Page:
Untitled Dub

Mad Professor brings you some speaker shaking dub for Tuesday. Neil Fraser was born in Guyana and emigrated to London aged thirteen. He built his own recording studio and began making music there in 1979. Throughout the 1980s he put out albums on his own label Ariwa Sounds. Especially of note are volumes 1 to 12 of Dub Me Crazy, a series of original and inventive British dub albums, making use of new digital resources. The first Dub Me Crazy was in 1982. When it was re-released in 2005 it came with two untitled dubs as additional tracks, presumably cut from the original vinyl running time for reasons of space (and bass). John Peel was a big fan and regularly playing tracks from the different Dub Me Crazy albums. This is the first of the two untitled extras from the first album and is all horns and bass. As good a way to start the day as any.

Untitled Dub

Towers Of Dub

It’s all about the bass. I think there are times when I could sit back and listen to dub bass, on it’s own, all day. If I got the chance. This Orb song, remixed by Mad professor, is nearly fifteen minutes long and has all kind of samples and funny noises in it, and lots of lovely dub bass. Soak it up.

Towers Of Dub (Mad Professor Remix)

Killing The Music Industry

This is, I think, partly what this blogging thing is supposed to be about. I didn’t buy The Kills’ Blood Pressures album that came out last year. I just missed it, it passed me by. Last month Drew posted one of the songs from it, saying it was his second most played record of 2011. The song was Baby Says. I downloaded it but only got around to hearing it this week when my mp3 player put it on as I pulled out of the carpark leaving work. I almost pulled over to listen to it properly. Since then I’ve played it whenever I can. I’m ever so slightly obsessed with it- the snakey Gimme Shelter guitar riff, Alison’s vocal delivery, the distorted drums, the whole overloadedness of the production. The video is here.

So now I need to buy the album, which I’ll do as soon as payday arrives. I notice Baby Says was a 7″ single too, there were dub mixes of lead single Satellite and a recent single with some cover versions on the B-side. So there’s a good few records I’ll pay for due to Drew posting one song. What’s the problem music industry? Isn’t this what you want?

I found this one in my d/l folder too, can’t remember when or where I clicked on it, probably ages ago and then forgotten about, more fool me- Mad Professor remixing the aforementioned Satellite inna dub stylee.

Satellite (Out Of Orbit Dub!)

Some Dub For Friday

Let’s welcome Friday in with some dub from Mad Professor, otherwise known as Neil Fraser. Responsible for hundreds of albums and remixes, he mixes traditional dub techniques and instruments with synths and electronics, which led him to his most well known work with Massive Attack in the 1990s when he remixed their Protection album as No Protection. In 1982 he began a series of albums called Dub Me Crazy which as far as I know got to volume 12. The first five are all highly rated, and as you’d expect the afficionados argue about their respective merits. I don’t have them all and wouldn’t claim to know which is best, but most of his stuff is worth a listen. This track is from Dub Me Crazy (the first one), and is as good an example of his electronic dub as any from that album. If you’re at work, play it quietly and take a few minutes to contemplate the day ahead. Actually, if you’re at work you probably can’t download the bugger if your workplace’s internet and download policy is anything like mine so you’ll probably have to wait til you get home tonight. If you’re lucky enough to be at home at this time on a Friday morning however, brew up, turn up, sit back and enjoy.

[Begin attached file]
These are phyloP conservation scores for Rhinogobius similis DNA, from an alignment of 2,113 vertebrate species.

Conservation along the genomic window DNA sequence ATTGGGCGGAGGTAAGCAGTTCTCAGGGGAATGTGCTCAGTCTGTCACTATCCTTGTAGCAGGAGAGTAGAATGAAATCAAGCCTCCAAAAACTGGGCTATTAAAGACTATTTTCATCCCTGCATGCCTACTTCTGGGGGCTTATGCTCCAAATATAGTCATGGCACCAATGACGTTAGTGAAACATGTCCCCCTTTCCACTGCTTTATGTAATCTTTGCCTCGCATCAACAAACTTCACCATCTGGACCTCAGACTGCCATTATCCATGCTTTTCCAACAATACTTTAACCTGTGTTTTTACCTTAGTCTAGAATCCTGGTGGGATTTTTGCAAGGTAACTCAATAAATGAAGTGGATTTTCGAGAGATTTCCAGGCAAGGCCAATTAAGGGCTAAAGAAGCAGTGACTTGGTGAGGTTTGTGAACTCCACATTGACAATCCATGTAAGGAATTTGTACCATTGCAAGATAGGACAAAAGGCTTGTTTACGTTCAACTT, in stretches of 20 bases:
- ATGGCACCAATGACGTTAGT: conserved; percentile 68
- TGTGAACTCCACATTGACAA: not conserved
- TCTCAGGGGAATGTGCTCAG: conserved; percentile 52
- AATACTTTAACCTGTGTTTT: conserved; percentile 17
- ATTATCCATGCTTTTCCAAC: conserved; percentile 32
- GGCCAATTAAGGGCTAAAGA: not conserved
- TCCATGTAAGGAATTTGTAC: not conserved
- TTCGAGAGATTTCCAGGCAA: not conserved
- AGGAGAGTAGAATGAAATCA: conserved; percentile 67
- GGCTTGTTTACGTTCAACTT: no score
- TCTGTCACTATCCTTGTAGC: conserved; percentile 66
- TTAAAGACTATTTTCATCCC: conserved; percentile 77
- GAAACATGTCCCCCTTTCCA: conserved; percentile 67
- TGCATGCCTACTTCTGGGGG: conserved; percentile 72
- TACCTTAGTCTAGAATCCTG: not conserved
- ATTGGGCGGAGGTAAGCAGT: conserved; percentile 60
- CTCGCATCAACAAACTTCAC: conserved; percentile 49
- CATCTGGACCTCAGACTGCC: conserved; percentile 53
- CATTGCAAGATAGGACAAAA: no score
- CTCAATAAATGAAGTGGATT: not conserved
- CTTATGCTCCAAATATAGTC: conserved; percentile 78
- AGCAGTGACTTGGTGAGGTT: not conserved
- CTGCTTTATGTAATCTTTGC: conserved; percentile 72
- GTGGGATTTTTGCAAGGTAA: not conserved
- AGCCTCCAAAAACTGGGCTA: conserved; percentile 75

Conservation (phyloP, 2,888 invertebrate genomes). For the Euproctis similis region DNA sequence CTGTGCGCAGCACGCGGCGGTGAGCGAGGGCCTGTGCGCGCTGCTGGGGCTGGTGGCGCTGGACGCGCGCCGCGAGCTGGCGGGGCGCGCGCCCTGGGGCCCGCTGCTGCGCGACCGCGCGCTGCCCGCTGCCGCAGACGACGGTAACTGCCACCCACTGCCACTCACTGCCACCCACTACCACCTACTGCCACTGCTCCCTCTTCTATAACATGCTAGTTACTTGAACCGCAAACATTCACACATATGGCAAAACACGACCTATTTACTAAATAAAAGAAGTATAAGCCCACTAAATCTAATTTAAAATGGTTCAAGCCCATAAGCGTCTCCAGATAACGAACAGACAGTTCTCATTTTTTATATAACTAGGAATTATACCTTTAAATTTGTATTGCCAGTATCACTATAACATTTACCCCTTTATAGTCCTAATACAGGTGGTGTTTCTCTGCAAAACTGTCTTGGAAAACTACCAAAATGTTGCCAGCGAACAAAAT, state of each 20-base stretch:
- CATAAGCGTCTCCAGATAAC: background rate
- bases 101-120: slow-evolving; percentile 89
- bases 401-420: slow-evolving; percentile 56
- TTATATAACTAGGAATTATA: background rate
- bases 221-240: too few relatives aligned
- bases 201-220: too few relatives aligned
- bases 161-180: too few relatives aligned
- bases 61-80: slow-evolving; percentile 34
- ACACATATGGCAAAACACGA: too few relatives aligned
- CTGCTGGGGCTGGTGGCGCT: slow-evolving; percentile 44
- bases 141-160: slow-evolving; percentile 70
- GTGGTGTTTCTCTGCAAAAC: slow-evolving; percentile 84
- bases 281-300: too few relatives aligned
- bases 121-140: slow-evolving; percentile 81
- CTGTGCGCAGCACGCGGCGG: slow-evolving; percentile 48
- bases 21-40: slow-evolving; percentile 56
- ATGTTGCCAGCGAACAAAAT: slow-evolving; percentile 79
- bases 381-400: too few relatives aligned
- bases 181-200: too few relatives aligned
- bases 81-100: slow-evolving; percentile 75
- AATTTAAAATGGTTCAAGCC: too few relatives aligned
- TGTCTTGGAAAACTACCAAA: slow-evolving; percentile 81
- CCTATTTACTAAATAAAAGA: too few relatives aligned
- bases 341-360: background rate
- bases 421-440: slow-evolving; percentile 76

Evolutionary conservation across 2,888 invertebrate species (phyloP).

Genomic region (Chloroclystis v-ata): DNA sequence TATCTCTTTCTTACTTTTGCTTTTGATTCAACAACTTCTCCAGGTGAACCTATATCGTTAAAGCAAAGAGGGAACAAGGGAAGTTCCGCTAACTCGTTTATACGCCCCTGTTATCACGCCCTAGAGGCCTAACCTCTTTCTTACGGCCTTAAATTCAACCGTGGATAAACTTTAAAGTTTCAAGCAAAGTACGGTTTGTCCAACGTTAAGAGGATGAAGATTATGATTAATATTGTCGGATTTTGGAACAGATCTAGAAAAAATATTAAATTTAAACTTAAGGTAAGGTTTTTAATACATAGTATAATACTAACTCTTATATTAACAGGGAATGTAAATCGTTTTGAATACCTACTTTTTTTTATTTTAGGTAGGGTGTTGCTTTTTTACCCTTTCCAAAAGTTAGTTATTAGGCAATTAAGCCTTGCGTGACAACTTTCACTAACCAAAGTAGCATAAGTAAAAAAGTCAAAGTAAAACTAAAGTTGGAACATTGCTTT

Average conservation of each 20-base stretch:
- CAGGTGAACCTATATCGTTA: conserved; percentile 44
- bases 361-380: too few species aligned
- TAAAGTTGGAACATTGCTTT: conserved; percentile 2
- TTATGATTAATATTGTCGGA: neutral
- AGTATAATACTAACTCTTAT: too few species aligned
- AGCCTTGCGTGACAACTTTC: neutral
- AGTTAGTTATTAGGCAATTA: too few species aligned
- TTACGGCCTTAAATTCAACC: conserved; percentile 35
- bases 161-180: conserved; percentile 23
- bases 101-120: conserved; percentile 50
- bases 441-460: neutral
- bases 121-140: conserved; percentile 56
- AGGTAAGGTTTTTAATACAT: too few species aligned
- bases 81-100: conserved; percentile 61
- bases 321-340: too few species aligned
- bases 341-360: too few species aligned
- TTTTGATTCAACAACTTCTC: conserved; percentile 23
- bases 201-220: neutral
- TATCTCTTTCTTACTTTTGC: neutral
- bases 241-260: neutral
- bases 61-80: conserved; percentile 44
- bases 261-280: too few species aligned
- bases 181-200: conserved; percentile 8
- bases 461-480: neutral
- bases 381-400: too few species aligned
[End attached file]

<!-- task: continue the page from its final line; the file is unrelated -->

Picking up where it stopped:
Mad Professor_04_Dub Power.mp3

Massive Attack vs Mad Professor ‘Radiation Ruling The Nation’ (Protection)

I’ve been listening to quite a bit of dub recently. Some of the proper Jamaican variety but also the post-punk and 90s dance variety. There was an Ashley Beedle mix for Beats In Space floating around just before Christmas, with this track on it. It also had a dub of The Pogues on it. Dub-Irish folk-punk. The whole Massive Attack vs Mad Professor lp is good, one of those cases where buying two versions of one album made sense. Adrian Sherwood did a similar job for Primal Scream on the Vanishing Point album. This is the lead track off the No Protection album- the dub version of Protection featuring Tracey Thorn. Nearly nine minutes of echo, bass, snares, sound effects and Tracey’s vocal chopped to bits. It gets into a serious groove about five minutes in. Top track.

Radiation Ruling The nation (No Protection).wma